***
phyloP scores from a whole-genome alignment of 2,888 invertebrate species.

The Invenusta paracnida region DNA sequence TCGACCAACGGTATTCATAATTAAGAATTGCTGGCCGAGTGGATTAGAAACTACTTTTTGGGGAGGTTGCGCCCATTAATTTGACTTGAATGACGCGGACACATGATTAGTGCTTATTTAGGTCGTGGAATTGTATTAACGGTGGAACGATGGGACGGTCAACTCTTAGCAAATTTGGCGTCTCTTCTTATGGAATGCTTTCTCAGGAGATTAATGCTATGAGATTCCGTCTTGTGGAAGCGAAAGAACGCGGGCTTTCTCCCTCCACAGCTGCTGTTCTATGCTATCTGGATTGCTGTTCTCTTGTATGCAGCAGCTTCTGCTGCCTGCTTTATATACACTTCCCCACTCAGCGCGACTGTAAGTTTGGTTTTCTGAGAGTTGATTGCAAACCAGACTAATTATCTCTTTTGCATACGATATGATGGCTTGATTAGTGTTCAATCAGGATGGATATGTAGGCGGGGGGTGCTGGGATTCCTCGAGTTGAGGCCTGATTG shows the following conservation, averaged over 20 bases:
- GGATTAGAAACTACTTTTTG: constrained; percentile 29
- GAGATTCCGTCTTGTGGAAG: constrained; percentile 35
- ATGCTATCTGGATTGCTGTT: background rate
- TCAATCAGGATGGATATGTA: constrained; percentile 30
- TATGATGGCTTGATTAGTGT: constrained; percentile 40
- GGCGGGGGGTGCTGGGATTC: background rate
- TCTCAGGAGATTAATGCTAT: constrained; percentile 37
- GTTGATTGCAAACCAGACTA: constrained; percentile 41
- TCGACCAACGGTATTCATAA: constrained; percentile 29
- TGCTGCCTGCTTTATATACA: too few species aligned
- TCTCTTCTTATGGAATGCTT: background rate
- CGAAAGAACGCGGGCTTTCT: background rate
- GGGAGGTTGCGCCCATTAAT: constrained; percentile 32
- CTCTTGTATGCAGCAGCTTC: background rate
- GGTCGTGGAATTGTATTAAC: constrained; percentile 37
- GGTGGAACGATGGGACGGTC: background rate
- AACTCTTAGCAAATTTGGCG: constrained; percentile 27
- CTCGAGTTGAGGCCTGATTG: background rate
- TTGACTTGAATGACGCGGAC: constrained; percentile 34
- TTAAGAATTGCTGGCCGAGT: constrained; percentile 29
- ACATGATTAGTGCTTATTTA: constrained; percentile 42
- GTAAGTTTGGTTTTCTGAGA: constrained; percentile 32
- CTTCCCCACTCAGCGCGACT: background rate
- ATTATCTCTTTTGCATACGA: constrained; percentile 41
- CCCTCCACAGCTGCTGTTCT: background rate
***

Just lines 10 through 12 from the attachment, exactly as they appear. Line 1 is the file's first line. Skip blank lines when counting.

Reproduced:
- GTTGATTGCAAACCAGACTA: constrained; percentile 41
- TCGACCAACGGTATTCATAA: constrained; percentile 29
- TGCTGCCTGCTTTATATACA: too few species aligned